Monday, February 1, 2010
On Bear’s fourth birthday, just over a month before we moved to Thunder Bay, Morgan and I presented her with her very own stuffed animal. It wasn’t much to look at, it wasn’t particularly fluffy or cute, it wasn’t very big or, indeed, very interesting; it didn’t even have a face. Essentially, it was a purple gingerbread man-shaped toy not much bigger than my splayed-out hand.
Bear loved it. She treated it with the same reverence with which Fishy had become accustomed. When we gave it to her, that late November day, she accepted it with an air of immense importance, as though we had bestowed upon her some great honour. If she could have spoken then I imagine it would have been something along the lines of, “I will hug him, and love him and call him George.”
Bear had never had her own stuffed animal but anytime she caught a glimpse of someone else’s, her eyes became giant black pools of shining giddiness and amazement. Thoughts of intrigue flashed across her face and her entire universe shrank to her and the stuffed animal. We thought it was time she had her own.
With the same soft-mouthed care she had reserved for Fishy, Bear took the stuffed animal between her jaws and held him there while tiny droplets of drool gathered along her lips and spotted onto the toy’s purple fur. She then settled down with him on her bed of blankets, held him between her front feet and proceeded to lick him from top to bottom, laying down the first layer of what would become the slightly crispy coating of dried dog drool that made him extra special.
Because of the way she cared for the purple gingerbread man, we called him her Baby. When we asked her where her Baby was, she would disappear in a flash and return with him in her mouth, gnawing gently on his head. She had in no time discovered to her delight, Baby had a tiny squeaker nestled inside that made a thin little breathy kind of peep when she pushed on it.
Bear seemed quite content with her whispering Baby, her loud squeaky Fishy and new blue bone. Her original bone, the black one we set out with, was long gone, buried on a lonely beach along the shores of one of the great lakes, we weren’t sure which. All we knew was after a summer and fall of exploring isolated shorelines by canoe, the bone had disappeared. Bear had definitely buried it, we just didn’t know where.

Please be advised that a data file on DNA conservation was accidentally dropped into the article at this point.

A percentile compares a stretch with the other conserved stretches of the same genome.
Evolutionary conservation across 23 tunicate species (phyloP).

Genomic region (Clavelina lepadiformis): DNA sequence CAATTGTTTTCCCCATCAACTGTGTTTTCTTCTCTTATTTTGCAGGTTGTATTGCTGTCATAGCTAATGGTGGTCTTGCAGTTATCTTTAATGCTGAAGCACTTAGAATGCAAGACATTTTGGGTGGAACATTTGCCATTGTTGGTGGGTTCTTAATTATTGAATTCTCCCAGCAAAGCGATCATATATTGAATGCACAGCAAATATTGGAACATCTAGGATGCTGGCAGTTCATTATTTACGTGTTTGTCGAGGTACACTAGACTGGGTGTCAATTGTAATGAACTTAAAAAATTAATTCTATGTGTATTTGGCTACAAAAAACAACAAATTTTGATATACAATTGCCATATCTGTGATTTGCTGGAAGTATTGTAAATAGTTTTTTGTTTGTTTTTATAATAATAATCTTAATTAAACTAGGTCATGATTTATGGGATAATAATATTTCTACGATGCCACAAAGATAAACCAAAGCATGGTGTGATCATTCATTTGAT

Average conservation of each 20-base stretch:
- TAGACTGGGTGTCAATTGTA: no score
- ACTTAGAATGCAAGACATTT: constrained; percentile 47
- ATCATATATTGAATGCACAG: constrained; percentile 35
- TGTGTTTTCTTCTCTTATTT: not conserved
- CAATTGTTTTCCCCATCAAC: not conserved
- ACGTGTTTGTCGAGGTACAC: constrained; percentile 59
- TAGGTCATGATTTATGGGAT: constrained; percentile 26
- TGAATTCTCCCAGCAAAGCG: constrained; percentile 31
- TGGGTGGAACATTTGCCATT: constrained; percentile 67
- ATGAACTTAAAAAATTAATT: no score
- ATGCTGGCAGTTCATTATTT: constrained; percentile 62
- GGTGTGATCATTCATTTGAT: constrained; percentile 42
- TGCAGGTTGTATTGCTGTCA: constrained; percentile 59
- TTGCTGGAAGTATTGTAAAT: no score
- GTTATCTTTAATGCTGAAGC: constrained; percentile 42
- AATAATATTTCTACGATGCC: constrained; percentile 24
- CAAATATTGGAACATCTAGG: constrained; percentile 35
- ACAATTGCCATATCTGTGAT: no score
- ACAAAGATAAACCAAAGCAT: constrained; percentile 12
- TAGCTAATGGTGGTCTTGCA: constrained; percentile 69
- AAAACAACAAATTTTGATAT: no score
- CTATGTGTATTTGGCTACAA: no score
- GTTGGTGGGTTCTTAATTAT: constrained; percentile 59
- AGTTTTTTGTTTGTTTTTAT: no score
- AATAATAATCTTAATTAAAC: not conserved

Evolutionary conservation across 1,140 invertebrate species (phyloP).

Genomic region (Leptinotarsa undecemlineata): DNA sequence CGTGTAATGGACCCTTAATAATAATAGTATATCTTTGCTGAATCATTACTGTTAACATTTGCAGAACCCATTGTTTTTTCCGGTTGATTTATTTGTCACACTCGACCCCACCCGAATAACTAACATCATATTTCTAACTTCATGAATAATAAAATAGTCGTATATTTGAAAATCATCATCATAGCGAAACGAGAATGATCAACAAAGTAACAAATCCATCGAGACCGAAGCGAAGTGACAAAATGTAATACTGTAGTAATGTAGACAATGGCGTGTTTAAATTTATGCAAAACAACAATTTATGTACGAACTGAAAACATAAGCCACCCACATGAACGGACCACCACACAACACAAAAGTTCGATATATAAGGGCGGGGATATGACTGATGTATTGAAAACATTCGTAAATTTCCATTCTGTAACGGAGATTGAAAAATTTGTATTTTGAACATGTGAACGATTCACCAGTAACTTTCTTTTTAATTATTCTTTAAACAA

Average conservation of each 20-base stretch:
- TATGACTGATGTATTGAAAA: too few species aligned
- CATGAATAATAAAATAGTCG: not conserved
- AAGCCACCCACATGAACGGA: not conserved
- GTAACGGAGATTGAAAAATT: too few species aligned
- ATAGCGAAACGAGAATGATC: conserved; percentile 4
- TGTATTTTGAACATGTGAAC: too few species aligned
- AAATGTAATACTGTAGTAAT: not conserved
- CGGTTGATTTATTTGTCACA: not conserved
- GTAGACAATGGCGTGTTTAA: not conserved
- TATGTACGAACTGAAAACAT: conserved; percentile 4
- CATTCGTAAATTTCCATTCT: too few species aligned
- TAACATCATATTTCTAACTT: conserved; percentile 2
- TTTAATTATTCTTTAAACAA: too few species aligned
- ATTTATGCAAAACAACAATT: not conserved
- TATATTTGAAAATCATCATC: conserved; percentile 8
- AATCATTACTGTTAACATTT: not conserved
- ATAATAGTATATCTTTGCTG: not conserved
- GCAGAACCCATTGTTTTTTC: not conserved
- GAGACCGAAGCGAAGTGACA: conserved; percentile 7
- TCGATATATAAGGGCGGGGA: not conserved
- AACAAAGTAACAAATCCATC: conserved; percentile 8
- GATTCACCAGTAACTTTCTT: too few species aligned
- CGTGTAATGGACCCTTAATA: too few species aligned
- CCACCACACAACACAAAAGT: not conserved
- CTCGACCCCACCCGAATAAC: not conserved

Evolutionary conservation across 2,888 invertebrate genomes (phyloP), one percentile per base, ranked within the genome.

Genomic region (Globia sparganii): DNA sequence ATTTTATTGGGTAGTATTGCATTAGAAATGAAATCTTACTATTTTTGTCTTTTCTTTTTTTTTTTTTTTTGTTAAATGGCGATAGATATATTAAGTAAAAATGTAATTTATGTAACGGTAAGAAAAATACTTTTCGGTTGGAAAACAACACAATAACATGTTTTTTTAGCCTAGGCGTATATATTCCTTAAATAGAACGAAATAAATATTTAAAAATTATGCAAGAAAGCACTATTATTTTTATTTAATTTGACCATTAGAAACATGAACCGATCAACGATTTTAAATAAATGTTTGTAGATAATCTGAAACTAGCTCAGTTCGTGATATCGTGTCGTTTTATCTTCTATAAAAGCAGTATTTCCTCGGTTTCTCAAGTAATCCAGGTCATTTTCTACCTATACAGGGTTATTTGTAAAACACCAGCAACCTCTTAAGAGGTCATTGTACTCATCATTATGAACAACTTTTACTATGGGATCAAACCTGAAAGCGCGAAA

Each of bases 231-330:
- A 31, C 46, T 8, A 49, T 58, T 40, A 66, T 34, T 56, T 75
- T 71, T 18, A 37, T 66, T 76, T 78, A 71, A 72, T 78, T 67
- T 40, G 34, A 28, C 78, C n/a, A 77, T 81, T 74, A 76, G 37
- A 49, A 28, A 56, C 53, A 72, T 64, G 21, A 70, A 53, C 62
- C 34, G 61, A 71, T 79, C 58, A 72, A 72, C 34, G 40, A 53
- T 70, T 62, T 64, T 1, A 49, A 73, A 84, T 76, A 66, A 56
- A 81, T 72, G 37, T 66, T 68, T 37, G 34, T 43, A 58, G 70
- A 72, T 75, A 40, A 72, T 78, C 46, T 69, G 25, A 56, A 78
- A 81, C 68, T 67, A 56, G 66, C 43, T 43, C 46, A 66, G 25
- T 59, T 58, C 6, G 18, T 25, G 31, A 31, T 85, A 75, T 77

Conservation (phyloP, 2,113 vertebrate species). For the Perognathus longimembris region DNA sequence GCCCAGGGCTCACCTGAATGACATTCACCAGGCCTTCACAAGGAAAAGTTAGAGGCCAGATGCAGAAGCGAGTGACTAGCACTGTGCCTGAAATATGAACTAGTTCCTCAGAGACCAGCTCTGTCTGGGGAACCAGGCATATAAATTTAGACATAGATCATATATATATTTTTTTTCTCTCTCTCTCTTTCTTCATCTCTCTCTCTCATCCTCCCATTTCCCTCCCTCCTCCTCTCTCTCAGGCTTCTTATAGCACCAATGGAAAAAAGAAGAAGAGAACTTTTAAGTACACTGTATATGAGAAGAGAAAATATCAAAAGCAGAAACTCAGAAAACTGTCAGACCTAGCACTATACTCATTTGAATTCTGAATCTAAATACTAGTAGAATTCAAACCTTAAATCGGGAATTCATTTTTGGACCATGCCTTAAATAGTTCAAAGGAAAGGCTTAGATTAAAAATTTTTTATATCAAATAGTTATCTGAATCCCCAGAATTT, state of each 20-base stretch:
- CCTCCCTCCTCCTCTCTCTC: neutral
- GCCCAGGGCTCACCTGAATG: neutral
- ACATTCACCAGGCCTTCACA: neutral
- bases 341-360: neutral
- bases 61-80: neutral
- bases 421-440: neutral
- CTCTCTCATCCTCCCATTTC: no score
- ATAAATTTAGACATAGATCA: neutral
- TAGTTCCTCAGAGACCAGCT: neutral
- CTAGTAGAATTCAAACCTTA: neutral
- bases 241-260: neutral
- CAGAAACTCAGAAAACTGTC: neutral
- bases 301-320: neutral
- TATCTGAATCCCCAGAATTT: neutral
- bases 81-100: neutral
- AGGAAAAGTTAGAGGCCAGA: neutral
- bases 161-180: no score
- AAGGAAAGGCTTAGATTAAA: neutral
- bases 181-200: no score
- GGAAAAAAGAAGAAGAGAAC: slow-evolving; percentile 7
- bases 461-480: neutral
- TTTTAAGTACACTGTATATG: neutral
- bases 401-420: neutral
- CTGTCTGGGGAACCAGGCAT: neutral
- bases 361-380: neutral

We had caught her trying to sneak away from us a number of times while we set up camp on various sandy beaches that summer. We could tell she was hiding something by the way she walked, almost tiptoeing and taking much smaller and slightly quicker steps than usual, trying very hard not to be noticed. She kept her head turned away from us and bent at a strange angle as she tried to conceal the bone in her mouth. We knew for sure she was up to something by the way her eyes darted towards us and away in a very less than nonchalant manner.
When we called her name, her body stiffened, and then she turned to look at us with the guiltiest expression on her face, ears pulled down, big brown eyes trying to look innocently up from under her tiny eyelashes. Caught in the act, she would turn slowly back to where we stood and drag her feet through the sand, head hung low, then grudgingly hand over her bone so we could tuck it away for safe keeping. I guess that’s exactly what Bear had planned to do to, and eventually she did it.
I never understood why she would want to bury something she cherished so much in a place that was only a temporary home. Temporary for us was usually one or two nights, though at most we might stay a week, and Bear knew that. So, I was extra shocked one day to find Bear trying to sneak off with Fishy.
We were stopped on a tiny northern lake in the middle of nowhere, contemplating a spit of sand that turned into grass, then scrub when I saw out of the corner of my eye Bear slink away from us with Fishy clutched protectively between her teeth. We watched her like hawks after that, only letting Bear have Fishy in the tent or, if we were travelling, in the car.
It wasn’t until we let our guard down, safely planted in our rented cottage in Thunder Bay, that we realized Fishy’s days were numbered.